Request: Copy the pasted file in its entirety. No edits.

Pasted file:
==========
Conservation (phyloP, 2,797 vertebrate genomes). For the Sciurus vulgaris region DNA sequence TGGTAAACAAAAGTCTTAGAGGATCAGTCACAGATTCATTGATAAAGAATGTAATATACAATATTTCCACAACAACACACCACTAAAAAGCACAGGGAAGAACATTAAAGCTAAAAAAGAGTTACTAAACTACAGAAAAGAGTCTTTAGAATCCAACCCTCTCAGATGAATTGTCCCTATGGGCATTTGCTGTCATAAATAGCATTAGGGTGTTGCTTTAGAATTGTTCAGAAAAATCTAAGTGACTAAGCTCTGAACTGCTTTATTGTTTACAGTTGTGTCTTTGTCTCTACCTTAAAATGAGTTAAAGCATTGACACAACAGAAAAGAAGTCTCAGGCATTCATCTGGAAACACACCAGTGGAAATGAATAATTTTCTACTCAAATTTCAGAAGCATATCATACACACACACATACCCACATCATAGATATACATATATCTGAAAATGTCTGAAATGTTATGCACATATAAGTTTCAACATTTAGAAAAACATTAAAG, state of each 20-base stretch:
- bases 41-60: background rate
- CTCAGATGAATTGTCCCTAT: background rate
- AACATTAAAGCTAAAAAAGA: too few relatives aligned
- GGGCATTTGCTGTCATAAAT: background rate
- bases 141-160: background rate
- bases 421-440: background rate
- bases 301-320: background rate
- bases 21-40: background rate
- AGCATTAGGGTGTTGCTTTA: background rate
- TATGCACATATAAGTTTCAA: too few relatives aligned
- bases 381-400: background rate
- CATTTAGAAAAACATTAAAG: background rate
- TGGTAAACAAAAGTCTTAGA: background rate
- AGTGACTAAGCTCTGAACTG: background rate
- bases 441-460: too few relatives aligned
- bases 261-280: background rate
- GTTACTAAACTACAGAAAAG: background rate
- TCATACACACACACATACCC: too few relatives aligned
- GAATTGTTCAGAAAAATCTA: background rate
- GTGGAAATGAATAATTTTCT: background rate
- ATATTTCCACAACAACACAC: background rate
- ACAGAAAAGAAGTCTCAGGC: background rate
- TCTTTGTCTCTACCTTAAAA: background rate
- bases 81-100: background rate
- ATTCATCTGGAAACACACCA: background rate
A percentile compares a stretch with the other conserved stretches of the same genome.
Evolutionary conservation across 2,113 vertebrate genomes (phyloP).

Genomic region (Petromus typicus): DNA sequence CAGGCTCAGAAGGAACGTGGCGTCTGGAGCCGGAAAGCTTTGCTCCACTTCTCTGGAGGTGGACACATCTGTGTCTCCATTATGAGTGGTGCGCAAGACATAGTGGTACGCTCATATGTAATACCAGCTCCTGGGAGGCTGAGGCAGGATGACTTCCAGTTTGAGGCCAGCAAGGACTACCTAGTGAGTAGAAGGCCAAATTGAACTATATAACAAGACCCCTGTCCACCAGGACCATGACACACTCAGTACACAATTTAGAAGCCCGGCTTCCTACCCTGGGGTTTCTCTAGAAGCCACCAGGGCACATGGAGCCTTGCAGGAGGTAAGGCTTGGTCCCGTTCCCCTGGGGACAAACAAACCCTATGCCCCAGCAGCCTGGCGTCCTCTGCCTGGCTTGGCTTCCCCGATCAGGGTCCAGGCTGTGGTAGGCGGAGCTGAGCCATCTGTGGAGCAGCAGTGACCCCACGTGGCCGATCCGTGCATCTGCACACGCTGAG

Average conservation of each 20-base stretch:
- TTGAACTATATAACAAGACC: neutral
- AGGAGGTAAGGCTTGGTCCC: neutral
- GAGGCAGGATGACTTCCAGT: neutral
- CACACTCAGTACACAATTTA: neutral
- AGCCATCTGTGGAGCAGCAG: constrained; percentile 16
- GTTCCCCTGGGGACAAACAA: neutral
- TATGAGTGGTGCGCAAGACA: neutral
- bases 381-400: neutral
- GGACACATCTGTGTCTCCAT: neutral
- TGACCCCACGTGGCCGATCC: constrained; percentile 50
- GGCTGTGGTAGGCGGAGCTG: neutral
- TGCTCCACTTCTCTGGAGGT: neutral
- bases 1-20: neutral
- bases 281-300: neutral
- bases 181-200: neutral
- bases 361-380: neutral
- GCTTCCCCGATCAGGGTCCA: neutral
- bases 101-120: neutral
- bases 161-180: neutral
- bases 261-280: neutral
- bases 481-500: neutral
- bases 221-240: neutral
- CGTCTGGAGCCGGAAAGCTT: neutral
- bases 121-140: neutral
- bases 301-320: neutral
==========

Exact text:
Conservation (phyloP, 2,797 vertebrate genomes). For the Sciurus vulgaris region DNA sequence TGGTAAACAAAAGTCTTAGAGGATCAGTCACAGATTCATTGATAAAGAATGTAATATACAATATTTCCACAACAACACACCACTAAAAAGCACAGGGAAGAACATTAAAGCTAAAAAAGAGTTACTAAACTACAGAAAAGAGTCTTTAGAATCCAACCCTCTCAGATGAATTGTCCCTATGGGCATTTGCTGTCATAAATAGCATTAGGGTGTTGCTTTAGAATTGTTCAGAAAAATCTAAGTGACTAAGCTCTGAACTGCTTTATTGTTTACAGTTGTGTCTTTGTCTCTACCTTAAAATGAGTTAAAGCATTGACACAACAGAAAAGAAGTCTCAGGCATTCATCTGGAAACACACCAGTGGAAATGAATAATTTTCTACTCAAATTTCAGAAGCATATCATACACACACACATACCCACATCATAGATATACATATATCTGAAAATGTCTGAAATGTTATGCACATATAAGTTTCAACATTTAGAAAAACATTAAAG, state of each 20-base stretch:
- bases 41-60: background rate
- CTCAGATGAATTGTCCCTAT: background rate
- AACATTAAAGCTAAAAAAGA: too few relatives aligned
- GGGCATTTGCTGTCATAAAT: background rate
- bases 141-160: background rate
- bases 421-440: background rate
- bases 301-320: background rate
- bases 21-40: background rate
- AGCATTAGGGTGTTGCTTTA: background rate
- TATGCACATATAAGTTTCAA: too few relatives aligned
- bases 381-400: background rate
- CATTTAGAAAAACATTAAAG: background rate
- TGGTAAACAAAAGTCTTAGA: background rate
- AGTGACTAAGCTCTGAACTG: background rate
- bases 441-460: too few relatives aligned
- bases 261-280: background rate
- GTTACTAAACTACAGAAAAG: background rate
- TCATACACACACACATACCC: too few relatives aligned
- GAATTGTTCAGAAAAATCTA: background rate
- GTGGAAATGAATAATTTTCT: background rate
- ATATTTCCACAACAACACAC: background rate
- ACAGAAAAGAAGTCTCAGGC: background rate
- TCTTTGTCTCTACCTTAAAA: background rate
- bases 81-100: background rate
- ATTCATCTGGAAACACACCA: background rate
A percentile compares a stretch with the other conserved stretches of the same genome.
Evolutionary conservation across 2,113 vertebrate genomes (phyloP).

Genomic region (Petromus typicus): DNA sequence CAGGCTCAGAAGGAACGTGGCGTCTGGAGCCGGAAAGCTTTGCTCCACTTCTCTGGAGGTGGACACATCTGTGTCTCCATTATGAGTGGTGCGCAAGACATAGTGGTACGCTCATATGTAATACCAGCTCCTGGGAGGCTGAGGCAGGATGACTTCCAGTTTGAGGCCAGCAAGGACTACCTAGTGAGTAGAAGGCCAAATTGAACTATATAACAAGACCCCTGTCCACCAGGACCATGACACACTCAGTACACAATTTAGAAGCCCGGCTTCCTACCCTGGGGTTTCTCTAGAAGCCACCAGGGCACATGGAGCCTTGCAGGAGGTAAGGCTTGGTCCCGTTCCCCTGGGGACAAACAAACCCTATGCCCCAGCAGCCTGGCGTCCTCTGCCTGGCTTGGCTTCCCCGATCAGGGTCCAGGCTGTGGTAGGCGGAGCTGAGCCATCTGTGGAGCAGCAGTGACCCCACGTGGCCGATCCGTGCATCTGCACACGCTGAG

Average conservation of each 20-base stretch:
- TTGAACTATATAACAAGACC: neutral
- AGGAGGTAAGGCTTGGTCCC: neutral
- GAGGCAGGATGACTTCCAGT: neutral
- CACACTCAGTACACAATTTA: neutral
- AGCCATCTGTGGAGCAGCAG: constrained; percentile 16
- GTTCCCCTGGGGACAAACAA: neutral
- TATGAGTGGTGCGCAAGACA: neutral
- bases 381-400: neutral
- GGACACATCTGTGTCTCCAT: neutral
- TGACCCCACGTGGCCGATCC: constrained; percentile 50
- GGCTGTGGTAGGCGGAGCTG: neutral
- TGCTCCACTTCTCTGGAGGT: neutral
- bases 1-20: neutral
- bases 281-300: neutral
- bases 181-200: neutral
- bases 361-380: neutral
- GCTTCCCCGATCAGGGTCCA: neutral
- bases 101-120: neutral
- bases 161-180: neutral
- bases 261-280: neutral
- bases 481-500: neutral
- bases 221-240: neutral
- CGTCTGGAGCCGGAAAGCTT: neutral
- bases 121-140: neutral
- bases 301-320: neutral